A decade ago, if I had asked a network manager to consider using broadband to connect branch offices, he would have looked at me as if I had a second head. Times and opinions change, though, and broadband is now as viable as MPLS or any other network service.
The catalyst for this has been the rise of software-defined WANs (SD-WANs). Their multipath capabilities and network optimization make it possible to use broadband for business connectivity, and organizations of all sizes have been jumping aboard this trend. One of the challenges that remain, though, is that not all connections or types of broadband are created equal.
Not all broadband is created equal
A network manager at a business with branches located nationwide recently told me that his company’s preferred broadband type has been cable, but he has been surprised by the variability in the resulting bandwidth by location and time of day. For example, in one large metro area, he is purchasing 50MB of bandwidth, more than adequate for most branches. During the mornings he often sees throughput of 100MB or more. Later in the day, however, when kids get home from school and the Xboxes and Netflix subscriptions start coming online, he has seen his bandwidth drop to as low as 8MB.
He’s not alone in this experience. Broadband variability is a big problem for companies looking to shift to SD-WAN, and network professionals might wish they had a “broadband scorecard” to help them decide which type of broadband to use.
Comparing apples to apples
One company that can shed some light on broadband performance is ThousandEyes. (Disclosure: ThousandEyes is a client of ZK Research.) ThousandEyes differentiates itself from other network performance companies by providing visibility and performance information of the internet. In actuality, there is no single internet, but rather a collection of interconnected networks, and ThousandEyes has agents deployed in a number of different nodes to let businesses that rely on the internet understand how those various networks are performing. This can help alleviate congestion and improve the performance of business applications.
The company recently expanded its network intelligence coverage to include broadband ISPs in the six major metro areas: Washington, D.C. (Ashburn, Va.), Chicago, Dallas, Los Angeles, San Jose and Seattle. ISPs covered are AT&T, CenturyLink, Charter, Comcast, Cox and Verizon, which together account for most of the broadband options available. As part of the launch, ThousandEyes has also increased the IPv6-enabled coverage by over 150%. The company now has about 250 of its cloud agents located across 152 cities globally, giving its customers exceptional visibility into how their cloud and internet-facing apps are performing.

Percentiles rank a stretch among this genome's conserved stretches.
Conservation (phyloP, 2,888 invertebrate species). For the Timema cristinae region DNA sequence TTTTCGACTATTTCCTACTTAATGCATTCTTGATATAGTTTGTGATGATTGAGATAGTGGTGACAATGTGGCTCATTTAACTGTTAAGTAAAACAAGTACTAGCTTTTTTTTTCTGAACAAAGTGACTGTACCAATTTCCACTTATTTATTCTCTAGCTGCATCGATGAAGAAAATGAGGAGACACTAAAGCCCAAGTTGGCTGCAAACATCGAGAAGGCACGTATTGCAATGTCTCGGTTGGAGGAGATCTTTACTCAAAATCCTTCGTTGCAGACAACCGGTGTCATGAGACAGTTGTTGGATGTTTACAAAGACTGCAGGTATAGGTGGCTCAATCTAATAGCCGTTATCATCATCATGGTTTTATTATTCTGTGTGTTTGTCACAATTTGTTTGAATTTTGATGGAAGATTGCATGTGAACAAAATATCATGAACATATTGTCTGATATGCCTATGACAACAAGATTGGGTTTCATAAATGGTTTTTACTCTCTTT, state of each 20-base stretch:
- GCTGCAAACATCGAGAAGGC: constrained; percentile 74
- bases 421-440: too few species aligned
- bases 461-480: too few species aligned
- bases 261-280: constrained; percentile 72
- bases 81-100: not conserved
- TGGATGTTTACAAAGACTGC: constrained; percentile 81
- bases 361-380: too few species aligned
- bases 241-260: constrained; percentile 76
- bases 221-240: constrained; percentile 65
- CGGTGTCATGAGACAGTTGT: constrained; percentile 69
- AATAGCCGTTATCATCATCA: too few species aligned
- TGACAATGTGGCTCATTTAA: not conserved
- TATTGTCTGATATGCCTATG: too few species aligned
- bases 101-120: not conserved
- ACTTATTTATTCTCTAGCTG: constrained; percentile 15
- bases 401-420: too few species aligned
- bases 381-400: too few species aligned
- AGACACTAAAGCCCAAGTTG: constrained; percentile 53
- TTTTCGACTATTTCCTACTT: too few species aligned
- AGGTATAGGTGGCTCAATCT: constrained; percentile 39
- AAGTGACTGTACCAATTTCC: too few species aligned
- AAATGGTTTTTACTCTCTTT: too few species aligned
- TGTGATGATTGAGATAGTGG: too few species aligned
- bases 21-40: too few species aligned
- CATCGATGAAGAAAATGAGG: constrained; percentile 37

Visibility can deliver a higher ROI to SD-WAN
For network managers, ThousandEyes provides critical information to migrate to an SD-WAN, since it lets them know what they normally wouldn’t know until it’s too late. For example, if a company is planning to put broadband into a branch location, the broadband performance information can help understand the performance prior to implementation and make an educated go/no-go decision. Without it, the network team could make the decision to shift to an SD-WAN for cost-savings purposes only to have the help desk get crushed with calls because the performance is bad, effectively wiping out the return on investment.
Also, the data from ThousandEyes can help plan for contingencies. One of the great things about SD-WANs is that traffic can be redirected to alternate paths, almost on demand. If the visibility tool shows that the performance of a certain broadband connection has congestion issues at a certain time of day, the network team could plan to move critical apps over to a backup link for that time period.
The last benefit is that network operations teams can use this data to continually test and validate the network and be proactive with network evolution. The higher-fidelity information enables trending to be done so network professionals can better predict when problems are likely to occur. Action can be taken to increase bandwidth, switch providers or change the architecture before users start calling.
One of the interesting data points from my research is that almost three-quarters of application performance issues are reported by the end user putting IT in continual firefighting mode. ThousandEyes can help reverse this.